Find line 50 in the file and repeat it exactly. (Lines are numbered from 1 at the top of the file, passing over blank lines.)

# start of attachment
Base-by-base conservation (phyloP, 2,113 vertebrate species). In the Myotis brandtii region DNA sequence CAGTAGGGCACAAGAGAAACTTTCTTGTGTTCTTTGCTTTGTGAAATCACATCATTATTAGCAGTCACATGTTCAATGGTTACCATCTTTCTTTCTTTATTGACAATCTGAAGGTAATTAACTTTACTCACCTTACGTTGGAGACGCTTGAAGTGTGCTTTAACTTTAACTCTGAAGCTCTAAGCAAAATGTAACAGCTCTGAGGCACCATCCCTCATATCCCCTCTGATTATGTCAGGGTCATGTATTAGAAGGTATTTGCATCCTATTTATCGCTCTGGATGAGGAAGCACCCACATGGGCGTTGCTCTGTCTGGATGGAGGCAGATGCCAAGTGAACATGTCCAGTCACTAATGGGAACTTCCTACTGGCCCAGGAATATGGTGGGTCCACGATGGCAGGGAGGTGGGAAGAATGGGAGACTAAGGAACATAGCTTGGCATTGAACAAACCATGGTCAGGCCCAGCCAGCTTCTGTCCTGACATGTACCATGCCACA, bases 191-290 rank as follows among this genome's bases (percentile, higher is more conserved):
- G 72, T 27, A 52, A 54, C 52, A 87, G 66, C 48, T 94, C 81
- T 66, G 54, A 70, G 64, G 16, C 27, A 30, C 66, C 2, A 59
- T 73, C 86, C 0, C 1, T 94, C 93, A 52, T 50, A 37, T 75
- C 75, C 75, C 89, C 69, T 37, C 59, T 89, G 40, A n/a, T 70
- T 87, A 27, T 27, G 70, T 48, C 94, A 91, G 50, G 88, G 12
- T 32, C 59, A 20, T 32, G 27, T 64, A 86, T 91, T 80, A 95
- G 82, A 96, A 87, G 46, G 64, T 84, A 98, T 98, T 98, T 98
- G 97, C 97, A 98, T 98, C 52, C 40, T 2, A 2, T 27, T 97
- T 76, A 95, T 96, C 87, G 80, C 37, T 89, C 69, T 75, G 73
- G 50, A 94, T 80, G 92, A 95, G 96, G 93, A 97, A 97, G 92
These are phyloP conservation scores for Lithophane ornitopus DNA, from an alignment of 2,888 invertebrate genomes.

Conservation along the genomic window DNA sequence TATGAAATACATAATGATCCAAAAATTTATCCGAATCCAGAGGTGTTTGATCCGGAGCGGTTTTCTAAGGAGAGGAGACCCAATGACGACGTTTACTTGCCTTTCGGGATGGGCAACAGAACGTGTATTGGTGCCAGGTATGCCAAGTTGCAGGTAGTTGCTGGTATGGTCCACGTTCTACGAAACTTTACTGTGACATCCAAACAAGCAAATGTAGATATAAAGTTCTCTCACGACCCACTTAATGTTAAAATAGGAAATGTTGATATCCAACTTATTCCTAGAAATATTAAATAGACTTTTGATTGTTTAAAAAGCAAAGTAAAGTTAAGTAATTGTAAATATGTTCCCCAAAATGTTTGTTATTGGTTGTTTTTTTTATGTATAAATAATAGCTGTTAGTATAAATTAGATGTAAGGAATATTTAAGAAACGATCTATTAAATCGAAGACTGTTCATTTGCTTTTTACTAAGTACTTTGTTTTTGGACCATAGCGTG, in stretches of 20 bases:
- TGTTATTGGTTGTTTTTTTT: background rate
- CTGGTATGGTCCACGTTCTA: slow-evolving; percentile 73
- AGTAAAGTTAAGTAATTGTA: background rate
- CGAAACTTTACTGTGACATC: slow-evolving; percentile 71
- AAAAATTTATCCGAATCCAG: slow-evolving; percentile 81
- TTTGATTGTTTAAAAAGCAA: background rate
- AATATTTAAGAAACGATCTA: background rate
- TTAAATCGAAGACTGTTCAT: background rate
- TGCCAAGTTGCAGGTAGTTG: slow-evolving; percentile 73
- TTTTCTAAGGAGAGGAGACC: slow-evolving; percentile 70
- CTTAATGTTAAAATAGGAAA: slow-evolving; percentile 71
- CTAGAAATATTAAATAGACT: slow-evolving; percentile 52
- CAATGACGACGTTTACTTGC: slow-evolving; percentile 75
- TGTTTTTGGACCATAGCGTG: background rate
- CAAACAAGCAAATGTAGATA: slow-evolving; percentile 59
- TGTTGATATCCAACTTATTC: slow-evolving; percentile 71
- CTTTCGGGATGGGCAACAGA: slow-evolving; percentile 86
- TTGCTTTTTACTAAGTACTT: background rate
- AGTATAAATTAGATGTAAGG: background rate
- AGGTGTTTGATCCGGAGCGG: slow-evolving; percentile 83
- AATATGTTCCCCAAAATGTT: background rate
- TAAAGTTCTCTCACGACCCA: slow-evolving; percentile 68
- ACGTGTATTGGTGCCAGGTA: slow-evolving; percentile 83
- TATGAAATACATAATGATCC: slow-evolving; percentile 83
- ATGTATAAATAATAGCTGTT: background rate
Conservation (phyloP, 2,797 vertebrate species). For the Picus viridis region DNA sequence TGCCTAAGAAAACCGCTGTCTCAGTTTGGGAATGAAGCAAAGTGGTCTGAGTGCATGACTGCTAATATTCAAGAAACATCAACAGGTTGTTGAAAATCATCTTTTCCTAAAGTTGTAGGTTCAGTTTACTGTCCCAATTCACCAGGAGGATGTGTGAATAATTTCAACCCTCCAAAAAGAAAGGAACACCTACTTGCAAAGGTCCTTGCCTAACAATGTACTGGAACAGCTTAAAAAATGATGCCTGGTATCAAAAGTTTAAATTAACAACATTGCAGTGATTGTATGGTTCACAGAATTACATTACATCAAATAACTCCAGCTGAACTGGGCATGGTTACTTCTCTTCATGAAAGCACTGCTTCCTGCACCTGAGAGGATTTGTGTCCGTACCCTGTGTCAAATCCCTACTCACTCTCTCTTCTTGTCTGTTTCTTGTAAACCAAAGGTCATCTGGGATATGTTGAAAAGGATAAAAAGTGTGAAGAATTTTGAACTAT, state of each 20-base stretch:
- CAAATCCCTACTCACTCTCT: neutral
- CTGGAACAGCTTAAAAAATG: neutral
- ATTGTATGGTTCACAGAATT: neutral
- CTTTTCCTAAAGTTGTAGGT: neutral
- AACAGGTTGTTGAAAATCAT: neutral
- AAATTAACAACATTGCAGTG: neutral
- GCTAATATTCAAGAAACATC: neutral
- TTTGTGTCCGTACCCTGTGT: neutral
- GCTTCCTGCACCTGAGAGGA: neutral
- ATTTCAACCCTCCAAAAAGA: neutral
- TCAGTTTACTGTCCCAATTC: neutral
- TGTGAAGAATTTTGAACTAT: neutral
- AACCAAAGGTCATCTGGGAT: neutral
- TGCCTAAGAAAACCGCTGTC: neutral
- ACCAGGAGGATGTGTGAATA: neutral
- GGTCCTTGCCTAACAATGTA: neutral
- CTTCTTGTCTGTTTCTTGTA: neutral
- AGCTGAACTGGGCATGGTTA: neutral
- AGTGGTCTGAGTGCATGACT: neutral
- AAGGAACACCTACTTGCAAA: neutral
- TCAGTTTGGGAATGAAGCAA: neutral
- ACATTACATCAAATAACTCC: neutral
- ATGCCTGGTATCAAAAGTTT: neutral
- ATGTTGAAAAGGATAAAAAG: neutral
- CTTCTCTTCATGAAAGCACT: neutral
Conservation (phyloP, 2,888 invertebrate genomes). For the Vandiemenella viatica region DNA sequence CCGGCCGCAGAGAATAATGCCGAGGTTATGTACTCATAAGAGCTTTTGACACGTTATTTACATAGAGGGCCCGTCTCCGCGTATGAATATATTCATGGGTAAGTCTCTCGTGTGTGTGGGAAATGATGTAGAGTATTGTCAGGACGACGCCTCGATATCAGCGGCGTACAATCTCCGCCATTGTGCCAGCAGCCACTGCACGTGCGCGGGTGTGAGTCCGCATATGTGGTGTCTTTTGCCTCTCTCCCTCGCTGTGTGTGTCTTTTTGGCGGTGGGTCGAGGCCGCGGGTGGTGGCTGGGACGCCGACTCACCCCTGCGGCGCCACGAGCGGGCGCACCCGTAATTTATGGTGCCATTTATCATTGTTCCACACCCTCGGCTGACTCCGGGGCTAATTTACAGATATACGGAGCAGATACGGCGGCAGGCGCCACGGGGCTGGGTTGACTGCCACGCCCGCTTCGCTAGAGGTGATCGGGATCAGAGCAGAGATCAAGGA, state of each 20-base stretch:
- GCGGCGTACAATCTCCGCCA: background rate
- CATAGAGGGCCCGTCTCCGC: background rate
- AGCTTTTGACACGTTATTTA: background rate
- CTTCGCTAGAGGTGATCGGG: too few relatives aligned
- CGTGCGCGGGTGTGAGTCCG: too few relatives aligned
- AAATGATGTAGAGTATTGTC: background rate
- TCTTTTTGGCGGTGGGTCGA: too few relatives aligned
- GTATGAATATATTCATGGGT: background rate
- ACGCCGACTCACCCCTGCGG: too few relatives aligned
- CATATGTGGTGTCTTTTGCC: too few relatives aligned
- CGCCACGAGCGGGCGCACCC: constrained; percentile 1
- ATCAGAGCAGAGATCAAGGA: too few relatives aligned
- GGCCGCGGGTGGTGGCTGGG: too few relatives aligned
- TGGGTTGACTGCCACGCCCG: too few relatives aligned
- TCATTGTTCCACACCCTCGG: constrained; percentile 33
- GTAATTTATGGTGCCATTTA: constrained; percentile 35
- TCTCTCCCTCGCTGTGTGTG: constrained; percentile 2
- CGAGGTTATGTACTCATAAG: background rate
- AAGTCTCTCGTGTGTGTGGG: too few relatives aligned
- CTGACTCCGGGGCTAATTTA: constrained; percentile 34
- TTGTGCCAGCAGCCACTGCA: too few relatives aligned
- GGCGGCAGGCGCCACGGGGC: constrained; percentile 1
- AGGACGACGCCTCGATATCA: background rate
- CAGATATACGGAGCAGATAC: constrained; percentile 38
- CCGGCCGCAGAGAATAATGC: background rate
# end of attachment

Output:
- TCAGTTTACTGTCCCAATTC: neutral